7.Laputa: Castle in the Sky
This one holds some pretty significant importance since it was the first film produced and released by Studo Ghibli in 1986.
The film centers on around humans that built cities that flew in the sky. The movie itself contains a lot of aerial devices, specially designed airships, and flight sequences. It’s been noted that Miyazaki was largely influenced by the power of flight, since it is a form where people can defy gravity (in other words, achieve the impossible). In this film, most of these flying cities have been destroyed with the titular Laputa as the only exception.
The story follows a young girl named Sheeta who falls to the ground after her ship was
ambushed by air pirates. She survives due to the power of a crystal amulet she wears. While there, she meets a young boy named Pazu whose father has coincidentally been searching for Laputa. Eventually, the truth of Sheeta’s heritage comes to the surface. The discovery not only causes tension between her and Pazu, but also gives rise to the complications brought on by the many people who want to hold Sheeta captive.
There is also an amazing giant robot tossed into the fray.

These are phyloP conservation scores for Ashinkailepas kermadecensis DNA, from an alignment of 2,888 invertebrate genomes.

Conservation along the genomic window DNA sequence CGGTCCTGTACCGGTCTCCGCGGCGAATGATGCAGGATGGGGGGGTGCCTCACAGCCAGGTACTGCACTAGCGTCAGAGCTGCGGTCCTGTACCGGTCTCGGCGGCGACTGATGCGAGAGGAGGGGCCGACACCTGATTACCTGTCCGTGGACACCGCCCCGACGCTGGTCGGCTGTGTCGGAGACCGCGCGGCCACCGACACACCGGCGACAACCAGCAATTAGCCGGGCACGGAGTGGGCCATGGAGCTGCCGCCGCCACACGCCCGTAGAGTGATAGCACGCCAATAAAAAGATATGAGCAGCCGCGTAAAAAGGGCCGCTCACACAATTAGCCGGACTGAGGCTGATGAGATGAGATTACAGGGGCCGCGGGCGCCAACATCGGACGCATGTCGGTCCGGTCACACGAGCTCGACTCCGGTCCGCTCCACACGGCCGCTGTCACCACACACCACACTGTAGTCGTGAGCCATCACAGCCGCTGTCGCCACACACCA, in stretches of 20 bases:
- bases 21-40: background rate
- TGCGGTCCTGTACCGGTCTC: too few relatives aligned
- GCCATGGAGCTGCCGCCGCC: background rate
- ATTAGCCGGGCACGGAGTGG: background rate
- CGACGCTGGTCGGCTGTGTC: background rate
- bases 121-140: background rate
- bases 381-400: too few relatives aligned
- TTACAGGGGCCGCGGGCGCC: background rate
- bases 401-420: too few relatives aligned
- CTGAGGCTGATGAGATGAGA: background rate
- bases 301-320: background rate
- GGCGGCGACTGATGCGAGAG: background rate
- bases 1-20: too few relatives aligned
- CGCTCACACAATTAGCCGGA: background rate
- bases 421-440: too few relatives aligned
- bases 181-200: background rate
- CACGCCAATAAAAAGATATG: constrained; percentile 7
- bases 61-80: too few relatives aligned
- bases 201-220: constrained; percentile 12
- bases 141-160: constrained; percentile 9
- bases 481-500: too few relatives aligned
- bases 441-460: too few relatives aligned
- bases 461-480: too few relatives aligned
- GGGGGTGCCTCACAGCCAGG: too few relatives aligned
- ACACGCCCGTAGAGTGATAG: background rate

And last but not least…
This one holds a special place in my heart because it was one of the first Miyazaki movies that I saw growing up. Granted, it was probably a little too mature for my age but I think it worked out well since I kept seeing it from different angles as I got older. In other words, it’s a film that really “grows with you.”
The film takes place in feudal Japan and follows a young prince name Ashitaka who becomes cursed by a demon while defending his village. While the curse grants him skills like superhuman strength, he is told that it will eventually kill him. He is later told that his curse may be lifted if he asks for help from the Deer God (or “Forest Spirit” in the English dub).
On his journey, the prince becomes entangled in the conflict between the people of Tarataba (or “Iron Town”) and the gods who live in the surrounding forests. The town finds itself constantly under attack by the wolf god, Moro and her daughter, San (a human girl whom the locals call Princess Mononoke). What really struck me about this film was the way the characters are great composites of good and evil—each has their own capacity for cruelty and compassion. The film also does a really nice job of highlighting man’s complicated relationship with nature. The growing relationship between Ashitaka and San is another great selling point. As an outsider, Ashitaka is pulled into both sides of the conflict and like the viewer is unsure if he can save both.